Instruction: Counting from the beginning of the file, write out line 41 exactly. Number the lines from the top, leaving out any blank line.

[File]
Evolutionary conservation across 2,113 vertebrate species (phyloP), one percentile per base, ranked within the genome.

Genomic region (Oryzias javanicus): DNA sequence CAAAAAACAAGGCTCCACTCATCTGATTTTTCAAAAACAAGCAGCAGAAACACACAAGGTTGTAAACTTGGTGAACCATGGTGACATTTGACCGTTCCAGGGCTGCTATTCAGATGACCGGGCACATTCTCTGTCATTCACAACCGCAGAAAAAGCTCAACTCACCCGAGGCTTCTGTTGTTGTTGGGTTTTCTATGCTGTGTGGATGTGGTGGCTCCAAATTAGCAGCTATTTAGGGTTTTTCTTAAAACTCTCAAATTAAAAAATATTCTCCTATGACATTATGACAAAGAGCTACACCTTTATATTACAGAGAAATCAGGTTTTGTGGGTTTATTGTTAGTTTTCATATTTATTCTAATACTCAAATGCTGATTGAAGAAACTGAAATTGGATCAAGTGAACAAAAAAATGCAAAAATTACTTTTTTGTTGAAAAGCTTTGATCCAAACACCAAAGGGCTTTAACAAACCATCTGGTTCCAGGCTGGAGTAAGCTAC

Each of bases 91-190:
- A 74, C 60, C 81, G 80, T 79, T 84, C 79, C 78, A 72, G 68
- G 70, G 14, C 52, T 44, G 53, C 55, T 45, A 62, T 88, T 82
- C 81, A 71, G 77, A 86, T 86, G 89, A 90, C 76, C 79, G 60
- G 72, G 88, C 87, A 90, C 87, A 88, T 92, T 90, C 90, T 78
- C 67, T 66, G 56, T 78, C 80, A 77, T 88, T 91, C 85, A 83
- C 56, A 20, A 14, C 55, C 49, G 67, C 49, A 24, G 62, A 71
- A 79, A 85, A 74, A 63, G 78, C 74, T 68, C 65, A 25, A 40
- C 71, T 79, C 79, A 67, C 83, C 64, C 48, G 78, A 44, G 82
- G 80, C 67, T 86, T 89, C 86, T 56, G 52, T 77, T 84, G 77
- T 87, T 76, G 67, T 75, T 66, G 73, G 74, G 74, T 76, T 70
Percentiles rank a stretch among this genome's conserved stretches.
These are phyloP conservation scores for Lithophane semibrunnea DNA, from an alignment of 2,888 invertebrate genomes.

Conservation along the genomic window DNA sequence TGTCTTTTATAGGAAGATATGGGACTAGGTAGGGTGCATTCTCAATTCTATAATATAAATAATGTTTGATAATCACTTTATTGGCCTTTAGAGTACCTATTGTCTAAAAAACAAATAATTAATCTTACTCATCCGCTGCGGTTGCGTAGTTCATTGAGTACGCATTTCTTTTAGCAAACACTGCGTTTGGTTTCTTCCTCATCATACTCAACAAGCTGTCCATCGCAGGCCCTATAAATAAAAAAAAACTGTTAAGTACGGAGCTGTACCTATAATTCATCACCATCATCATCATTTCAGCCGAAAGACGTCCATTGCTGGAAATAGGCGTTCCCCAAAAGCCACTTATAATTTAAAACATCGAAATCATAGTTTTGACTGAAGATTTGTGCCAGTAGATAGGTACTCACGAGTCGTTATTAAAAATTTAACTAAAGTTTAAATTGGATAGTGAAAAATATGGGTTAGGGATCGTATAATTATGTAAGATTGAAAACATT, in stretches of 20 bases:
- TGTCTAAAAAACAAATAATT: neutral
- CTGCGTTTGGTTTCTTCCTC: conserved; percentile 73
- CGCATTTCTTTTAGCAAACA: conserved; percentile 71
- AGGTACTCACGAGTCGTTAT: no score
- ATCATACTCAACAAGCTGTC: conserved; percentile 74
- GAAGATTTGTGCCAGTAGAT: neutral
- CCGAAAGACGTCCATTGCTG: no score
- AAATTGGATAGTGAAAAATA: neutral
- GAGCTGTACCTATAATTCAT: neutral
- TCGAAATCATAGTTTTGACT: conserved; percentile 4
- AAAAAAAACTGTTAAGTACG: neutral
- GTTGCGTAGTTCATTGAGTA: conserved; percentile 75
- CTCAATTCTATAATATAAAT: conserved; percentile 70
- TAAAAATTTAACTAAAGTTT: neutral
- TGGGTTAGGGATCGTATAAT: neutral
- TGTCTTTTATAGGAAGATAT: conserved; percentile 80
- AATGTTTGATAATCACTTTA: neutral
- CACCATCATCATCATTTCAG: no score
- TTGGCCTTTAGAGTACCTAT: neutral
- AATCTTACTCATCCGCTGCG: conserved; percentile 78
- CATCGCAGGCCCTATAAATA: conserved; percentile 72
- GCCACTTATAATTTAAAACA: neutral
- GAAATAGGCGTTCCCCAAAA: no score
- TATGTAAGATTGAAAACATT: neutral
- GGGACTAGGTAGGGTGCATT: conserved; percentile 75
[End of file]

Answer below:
- GGGACTAGGTAGGGTGCATT: conserved; percentile 75